Finally it was our turn. I shook getting into the train and did breathing exercises as we slowly inched our way up the first hill. Omigod,omigod, the drop is coming, thedropiscoming!!!! I struggled to hold onto the bar in front of me, but was difficult as my sweaty hands had made it slippery. Did I mention we were riding in the first row? We reached the top of the hill and overlooked the drop. I repositioned my hands into a deathgrip that only a crowbar could remove, and squeezed by eyes shut. As we plummeted, I let loose a scream that someone could easily mistake for a warning siren. I actually had many of those screams, but began to relax a little as the ride wore down (and consequently as the drops got shallower and shallower as well). I got off a little bruised and battered, as Cyclone's an old wooden coaster. It knocks you around quite a bit. I was still shaking and not liking coasters anymore than I arrived. I was pleased I had gone through with it (and kept my lunch!), but was disappointed that I was not in love with the coasters.

Next on the list was the Mindbender. It would be my first upside down coaster EVER. I was a little bit excited and wondering if the adrenaline rush would kick in for this one. We were seated in the first row again and I'll admit I shook a little going up the first hill, although tried to focus on my breathing. We came around the bend and went into the drop, which would go into the first loop. I did my best impression of the siren again on the way down and all through the ride in fact. The loop was so quick, that I barely had time to register that I was indeed upside down and had no idea how high we went. We zoomed through and did our next loop. Something began to stir within me. Those loops. Feeling those G's. The adrenaline. Oh, the adrenaline coursing through my veins! The train came to an abrupt stop and I bounced out. I was still shaking, but with a smile on my face! I had done it! I was two for two, with two left to go, and had really enjoyed this coaster.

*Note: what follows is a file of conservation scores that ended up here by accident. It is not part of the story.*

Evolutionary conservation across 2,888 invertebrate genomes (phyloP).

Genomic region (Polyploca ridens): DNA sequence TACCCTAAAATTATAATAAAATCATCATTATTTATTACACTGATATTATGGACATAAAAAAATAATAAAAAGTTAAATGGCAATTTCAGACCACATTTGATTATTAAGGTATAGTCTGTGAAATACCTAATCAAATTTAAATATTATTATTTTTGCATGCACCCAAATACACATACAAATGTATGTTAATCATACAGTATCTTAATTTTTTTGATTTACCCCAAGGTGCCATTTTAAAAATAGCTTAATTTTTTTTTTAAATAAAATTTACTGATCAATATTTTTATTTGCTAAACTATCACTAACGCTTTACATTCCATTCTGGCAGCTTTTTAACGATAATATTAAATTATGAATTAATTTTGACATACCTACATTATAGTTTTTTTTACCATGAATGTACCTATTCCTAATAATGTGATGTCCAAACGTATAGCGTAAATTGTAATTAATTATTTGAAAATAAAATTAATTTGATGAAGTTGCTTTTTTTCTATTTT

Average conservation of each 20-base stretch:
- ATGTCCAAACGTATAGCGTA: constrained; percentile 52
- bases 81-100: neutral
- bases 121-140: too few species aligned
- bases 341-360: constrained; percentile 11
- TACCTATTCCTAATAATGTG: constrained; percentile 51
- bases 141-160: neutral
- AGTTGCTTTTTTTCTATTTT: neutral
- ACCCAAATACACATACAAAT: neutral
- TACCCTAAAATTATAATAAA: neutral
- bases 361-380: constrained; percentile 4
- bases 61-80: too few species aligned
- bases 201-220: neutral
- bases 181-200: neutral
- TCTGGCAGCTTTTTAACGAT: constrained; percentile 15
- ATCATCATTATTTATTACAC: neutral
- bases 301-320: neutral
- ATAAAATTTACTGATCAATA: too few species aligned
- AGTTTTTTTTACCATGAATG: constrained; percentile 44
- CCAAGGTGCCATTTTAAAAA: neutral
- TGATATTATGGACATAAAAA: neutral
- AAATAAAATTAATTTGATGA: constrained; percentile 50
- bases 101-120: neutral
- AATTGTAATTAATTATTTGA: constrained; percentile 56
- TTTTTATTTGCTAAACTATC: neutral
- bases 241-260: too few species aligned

Conquering the Mindbender!!

We made our way to Superman: Ultimate Flight. I knew I was ready to feel the sensation of flying! But on the way there, one of my friends stopped in front of the Ninja. Nuh uh - No way, no how. This one was not on my list and there was NO WAY I was ready for a coaster like this one after just going on my first upside down coaster. I stood and watched it glide smoothly across the track. But maybe it was like the last one - I just needed to hold on and scream...

So onwards we went to conquer the Ninja. We slipped into the first car and the harnesses came down. It was a bit disconcerting because the harness wouldn't come down all the way. I had about 3 inches of daylight between my shoulder and the harness. Oh well, no big deal, right? WRONG. Ninja karate chopped my little rear-end and tossed me every which way. I stumbled off of that ride, coming close to tossing my cookies and had to take another Dramamine. We had to take a break for lunch. I figured with maybe a little walking around and getting re hydrated might help. It did.